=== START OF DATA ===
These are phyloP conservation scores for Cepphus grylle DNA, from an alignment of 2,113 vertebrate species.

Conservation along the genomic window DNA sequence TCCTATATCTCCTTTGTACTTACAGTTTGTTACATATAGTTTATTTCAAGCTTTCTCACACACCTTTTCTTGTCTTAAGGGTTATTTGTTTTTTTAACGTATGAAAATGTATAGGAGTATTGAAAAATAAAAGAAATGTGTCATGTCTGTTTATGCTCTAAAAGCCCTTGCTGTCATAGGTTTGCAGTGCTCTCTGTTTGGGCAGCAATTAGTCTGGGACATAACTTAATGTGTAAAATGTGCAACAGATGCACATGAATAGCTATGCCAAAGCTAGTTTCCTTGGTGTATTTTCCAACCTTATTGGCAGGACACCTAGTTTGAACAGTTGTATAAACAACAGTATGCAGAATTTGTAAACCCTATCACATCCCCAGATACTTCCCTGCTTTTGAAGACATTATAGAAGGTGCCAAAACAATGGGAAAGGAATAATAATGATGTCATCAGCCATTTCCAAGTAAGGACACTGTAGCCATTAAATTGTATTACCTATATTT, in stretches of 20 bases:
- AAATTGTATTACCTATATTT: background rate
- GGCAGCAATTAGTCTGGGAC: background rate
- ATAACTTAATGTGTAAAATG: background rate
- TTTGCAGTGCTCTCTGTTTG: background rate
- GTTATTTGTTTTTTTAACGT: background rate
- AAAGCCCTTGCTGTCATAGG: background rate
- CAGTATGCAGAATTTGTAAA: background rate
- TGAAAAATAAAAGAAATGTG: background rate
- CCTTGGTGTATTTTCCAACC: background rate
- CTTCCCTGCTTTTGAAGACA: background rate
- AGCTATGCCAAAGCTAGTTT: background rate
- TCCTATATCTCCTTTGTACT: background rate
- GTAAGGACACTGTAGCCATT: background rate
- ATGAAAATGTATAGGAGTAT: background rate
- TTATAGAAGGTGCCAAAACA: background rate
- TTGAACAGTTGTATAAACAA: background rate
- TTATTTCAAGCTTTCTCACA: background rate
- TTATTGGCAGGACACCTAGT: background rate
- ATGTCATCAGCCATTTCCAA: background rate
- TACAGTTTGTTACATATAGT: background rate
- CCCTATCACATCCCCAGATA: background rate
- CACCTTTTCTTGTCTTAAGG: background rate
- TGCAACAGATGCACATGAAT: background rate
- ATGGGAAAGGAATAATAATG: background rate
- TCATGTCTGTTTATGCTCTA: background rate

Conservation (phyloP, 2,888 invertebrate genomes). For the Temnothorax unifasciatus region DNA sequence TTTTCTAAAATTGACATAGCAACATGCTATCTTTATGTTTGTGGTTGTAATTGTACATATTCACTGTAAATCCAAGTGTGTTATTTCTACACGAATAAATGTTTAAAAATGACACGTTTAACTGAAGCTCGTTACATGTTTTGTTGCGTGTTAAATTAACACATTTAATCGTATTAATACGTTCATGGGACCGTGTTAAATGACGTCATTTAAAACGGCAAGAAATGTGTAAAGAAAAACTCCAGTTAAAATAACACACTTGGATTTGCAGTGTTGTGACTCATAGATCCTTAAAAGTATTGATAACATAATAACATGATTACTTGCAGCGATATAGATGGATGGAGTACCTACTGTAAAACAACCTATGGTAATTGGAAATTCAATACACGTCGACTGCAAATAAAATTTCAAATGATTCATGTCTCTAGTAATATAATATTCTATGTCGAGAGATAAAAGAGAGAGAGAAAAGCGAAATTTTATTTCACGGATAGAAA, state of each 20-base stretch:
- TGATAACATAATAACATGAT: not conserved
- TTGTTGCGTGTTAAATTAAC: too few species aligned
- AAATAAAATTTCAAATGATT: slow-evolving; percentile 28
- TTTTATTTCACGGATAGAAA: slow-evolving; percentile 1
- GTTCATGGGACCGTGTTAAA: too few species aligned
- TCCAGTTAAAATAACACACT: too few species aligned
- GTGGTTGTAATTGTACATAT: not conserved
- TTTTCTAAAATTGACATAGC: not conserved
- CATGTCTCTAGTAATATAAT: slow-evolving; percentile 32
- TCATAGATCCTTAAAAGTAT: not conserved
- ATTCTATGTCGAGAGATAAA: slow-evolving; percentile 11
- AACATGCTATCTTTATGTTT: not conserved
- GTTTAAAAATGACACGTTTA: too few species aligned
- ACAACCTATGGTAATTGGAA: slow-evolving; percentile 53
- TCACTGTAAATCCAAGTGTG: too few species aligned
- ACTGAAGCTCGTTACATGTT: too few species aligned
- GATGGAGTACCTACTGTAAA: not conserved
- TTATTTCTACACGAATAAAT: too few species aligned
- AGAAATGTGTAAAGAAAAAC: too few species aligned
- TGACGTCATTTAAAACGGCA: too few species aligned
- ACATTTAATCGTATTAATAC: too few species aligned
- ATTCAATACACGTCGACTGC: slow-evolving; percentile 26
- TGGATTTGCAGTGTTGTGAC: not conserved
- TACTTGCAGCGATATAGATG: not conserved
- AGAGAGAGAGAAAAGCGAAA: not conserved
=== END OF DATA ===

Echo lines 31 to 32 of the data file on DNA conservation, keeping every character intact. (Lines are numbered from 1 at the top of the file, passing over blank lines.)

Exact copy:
- AAATAAAATTTCAAATGATT: slow-evolving; percentile 28
- TTTTATTTCACGGATAGAAA: slow-evolving; percentile 1